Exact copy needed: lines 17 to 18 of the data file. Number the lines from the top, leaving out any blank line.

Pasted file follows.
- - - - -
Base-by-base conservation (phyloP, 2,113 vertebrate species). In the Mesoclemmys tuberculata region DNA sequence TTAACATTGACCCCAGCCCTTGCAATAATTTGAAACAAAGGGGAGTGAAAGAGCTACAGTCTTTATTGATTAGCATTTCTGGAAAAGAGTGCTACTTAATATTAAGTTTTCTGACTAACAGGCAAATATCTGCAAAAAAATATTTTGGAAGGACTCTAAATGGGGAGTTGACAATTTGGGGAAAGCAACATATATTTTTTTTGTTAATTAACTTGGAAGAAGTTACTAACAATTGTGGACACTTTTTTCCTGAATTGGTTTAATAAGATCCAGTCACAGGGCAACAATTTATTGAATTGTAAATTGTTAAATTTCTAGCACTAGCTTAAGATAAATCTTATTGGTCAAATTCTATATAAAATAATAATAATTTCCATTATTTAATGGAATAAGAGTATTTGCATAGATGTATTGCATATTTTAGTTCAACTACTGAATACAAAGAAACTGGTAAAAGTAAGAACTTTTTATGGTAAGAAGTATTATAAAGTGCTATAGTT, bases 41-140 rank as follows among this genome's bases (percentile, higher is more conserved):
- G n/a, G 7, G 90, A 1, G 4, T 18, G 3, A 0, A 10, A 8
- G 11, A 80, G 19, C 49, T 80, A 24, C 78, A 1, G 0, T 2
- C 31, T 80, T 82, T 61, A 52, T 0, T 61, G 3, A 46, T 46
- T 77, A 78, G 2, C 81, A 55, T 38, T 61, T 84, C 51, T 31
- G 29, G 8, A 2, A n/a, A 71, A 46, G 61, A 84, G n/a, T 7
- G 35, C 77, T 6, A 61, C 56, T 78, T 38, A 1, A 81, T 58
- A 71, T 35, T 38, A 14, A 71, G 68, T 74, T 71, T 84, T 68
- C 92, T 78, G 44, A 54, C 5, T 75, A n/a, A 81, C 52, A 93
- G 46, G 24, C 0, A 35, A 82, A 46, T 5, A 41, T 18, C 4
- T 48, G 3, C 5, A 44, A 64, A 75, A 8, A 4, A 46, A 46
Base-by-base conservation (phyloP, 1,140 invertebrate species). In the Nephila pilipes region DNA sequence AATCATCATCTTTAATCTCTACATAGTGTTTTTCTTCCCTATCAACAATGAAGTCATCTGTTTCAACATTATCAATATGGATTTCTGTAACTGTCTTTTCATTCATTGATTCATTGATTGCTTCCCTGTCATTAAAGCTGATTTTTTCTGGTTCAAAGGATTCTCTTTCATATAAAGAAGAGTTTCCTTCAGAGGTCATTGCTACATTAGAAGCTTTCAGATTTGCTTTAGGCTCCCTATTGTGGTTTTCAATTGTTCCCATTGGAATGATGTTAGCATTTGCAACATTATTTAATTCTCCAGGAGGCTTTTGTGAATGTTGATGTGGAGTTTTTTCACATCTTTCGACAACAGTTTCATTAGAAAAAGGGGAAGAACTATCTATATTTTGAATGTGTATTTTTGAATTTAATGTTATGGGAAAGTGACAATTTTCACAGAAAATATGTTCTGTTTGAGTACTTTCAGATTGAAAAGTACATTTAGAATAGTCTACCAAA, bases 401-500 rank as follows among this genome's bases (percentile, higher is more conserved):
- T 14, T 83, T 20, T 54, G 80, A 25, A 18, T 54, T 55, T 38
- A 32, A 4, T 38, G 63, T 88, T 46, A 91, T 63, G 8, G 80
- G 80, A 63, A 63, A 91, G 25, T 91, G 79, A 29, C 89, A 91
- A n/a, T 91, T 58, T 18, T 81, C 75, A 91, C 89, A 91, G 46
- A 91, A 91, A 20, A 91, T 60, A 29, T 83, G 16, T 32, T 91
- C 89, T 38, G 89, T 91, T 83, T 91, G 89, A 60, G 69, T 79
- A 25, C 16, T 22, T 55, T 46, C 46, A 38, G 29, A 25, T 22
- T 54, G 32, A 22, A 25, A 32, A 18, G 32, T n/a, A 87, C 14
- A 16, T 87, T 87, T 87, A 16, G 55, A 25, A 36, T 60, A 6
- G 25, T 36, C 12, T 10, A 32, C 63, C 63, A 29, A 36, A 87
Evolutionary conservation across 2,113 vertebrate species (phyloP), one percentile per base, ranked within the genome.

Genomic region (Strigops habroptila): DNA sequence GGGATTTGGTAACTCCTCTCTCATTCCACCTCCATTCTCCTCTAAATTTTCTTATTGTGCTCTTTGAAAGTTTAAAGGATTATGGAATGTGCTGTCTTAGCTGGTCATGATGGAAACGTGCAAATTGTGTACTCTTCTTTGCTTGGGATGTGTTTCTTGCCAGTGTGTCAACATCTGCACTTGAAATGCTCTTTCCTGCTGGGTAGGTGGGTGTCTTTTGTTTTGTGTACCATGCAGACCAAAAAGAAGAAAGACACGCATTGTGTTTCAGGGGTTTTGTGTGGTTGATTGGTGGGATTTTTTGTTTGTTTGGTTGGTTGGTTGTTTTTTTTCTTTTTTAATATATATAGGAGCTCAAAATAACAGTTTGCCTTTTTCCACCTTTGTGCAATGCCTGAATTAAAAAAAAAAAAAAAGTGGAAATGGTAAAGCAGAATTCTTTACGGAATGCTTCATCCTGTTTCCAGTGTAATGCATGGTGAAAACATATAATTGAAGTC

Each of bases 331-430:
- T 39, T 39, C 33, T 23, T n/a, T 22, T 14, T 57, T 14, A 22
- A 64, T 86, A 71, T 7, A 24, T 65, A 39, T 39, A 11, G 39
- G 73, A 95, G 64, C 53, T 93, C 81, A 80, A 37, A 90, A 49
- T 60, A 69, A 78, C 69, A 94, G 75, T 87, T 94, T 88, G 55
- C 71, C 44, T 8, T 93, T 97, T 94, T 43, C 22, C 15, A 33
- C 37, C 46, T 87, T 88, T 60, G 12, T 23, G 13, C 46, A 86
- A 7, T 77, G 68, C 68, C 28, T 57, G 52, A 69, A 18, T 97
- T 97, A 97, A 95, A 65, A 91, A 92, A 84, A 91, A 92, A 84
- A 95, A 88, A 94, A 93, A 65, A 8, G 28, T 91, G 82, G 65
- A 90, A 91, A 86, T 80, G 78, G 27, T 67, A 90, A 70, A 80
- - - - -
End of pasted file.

- A 91, A 91, A 20, A 91, T 60, A 29, T 83, G 16, T 32, T 91
- C 89, T 38, G 89, T 91, T 83, T 91, G 89, A 60, G 69, T 79